June 17, 2017


Why I Dissented Again (Neel Kashkari, President @MinneapolisFed, , 6/17/17, Medium)

For me, deciding whether to raise rates or hold steady came down to a tension between faith and data.

On one hand, intuitively, I am inclined to believe in the logic of the Phillips curve: A tight labor market should lead to competition for workers, which should lead to higher wages. Eventually, firms will have to pass some of those costs on to their customers, which should lead to higher inflation. That makes intuitive sense. That's the faith part.

On the other hand, unfortunately, the data aren't supporting this story, with the FOMC coming up short on its inflation target for many years in a row, and now with core inflation actually falling even as the labor market is tightening. If we base our outlook for inflation on these actual data, we shouldn't have raised rates this week. Instead, we should have waited to see if the recent drop in inflation is transitory to ensure that we are fulfilling our inflation mandate.
When I'm torn between faith and data, I look at decisions from a risk management perspective.

The risk of raising rates too soon is a continuation of the FOMC's track record of coming up short of our inflation objective. As this Atlanta Fed survey┬▓ recently indicated, many people already believe that our 2 percent inflation goal is a ceiling rather than a symmetric target. Raising rates will just further strengthen that belief. And if inflation expectations drop, as we've seen in some other countries (and there are signs it might be happening here in the United States), it can be very challenging to bring them back up.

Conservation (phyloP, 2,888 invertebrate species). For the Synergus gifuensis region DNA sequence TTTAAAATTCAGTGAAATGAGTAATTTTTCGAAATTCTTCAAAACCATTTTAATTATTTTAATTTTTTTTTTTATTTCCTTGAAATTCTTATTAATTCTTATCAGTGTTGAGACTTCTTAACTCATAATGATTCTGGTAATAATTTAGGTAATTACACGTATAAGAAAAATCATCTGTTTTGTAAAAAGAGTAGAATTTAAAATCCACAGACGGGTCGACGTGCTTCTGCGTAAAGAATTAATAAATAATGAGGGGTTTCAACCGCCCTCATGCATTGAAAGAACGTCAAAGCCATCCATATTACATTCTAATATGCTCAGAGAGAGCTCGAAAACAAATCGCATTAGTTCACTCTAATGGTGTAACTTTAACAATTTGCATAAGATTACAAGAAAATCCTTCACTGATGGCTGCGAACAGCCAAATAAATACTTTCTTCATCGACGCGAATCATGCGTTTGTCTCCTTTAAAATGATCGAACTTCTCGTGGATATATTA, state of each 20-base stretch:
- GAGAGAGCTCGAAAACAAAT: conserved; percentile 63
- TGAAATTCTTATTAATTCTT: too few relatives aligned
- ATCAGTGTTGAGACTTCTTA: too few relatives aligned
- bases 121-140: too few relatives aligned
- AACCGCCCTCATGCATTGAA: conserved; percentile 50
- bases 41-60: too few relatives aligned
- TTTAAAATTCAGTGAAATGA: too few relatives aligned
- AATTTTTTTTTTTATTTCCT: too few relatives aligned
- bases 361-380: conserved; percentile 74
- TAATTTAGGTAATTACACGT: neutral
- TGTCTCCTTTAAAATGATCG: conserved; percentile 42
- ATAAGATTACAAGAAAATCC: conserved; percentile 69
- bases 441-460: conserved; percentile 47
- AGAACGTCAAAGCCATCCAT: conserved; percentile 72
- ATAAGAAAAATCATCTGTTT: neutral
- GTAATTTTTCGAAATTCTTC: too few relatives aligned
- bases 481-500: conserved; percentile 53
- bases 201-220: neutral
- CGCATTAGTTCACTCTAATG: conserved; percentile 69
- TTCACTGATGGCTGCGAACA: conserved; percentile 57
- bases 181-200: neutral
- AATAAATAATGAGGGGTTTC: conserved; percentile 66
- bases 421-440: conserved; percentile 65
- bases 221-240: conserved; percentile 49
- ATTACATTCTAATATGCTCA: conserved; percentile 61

The risk of not moving soon enough generally doesn't appear to be large. If inflation does start to climb, that will actually be welcome. We will move toward our target, and I believe the FOMC will respond appropriately. And if it leads to a moderate overshoot of 2 percent, that shouldn't be concerning since we say we have a symmetric target and not a ceiling.

The Phillips Curve was propounded in 1958, before women and blacks joined the mainstream labor force in substantial numbers.  Here is the labor force participation rate since then:

You'd be hard-pressed to find any association between inflation and employment over the years since Reagan, Thatcher and Volcker broke inflation.

On the other hand, at the time Phillips was writing the percentage of the labor force in unionized jobs was at its peak. And a significant portion of breaking inflation was the action the Gipper and Iron Lady took against unions. 

The potential exists that inflation is not so much a monetary phenomenon as a function of wage demands and disempowering labor has quashed said demands, or at least the power to have them met.   

Posted by at June 17, 2017 11:41 AM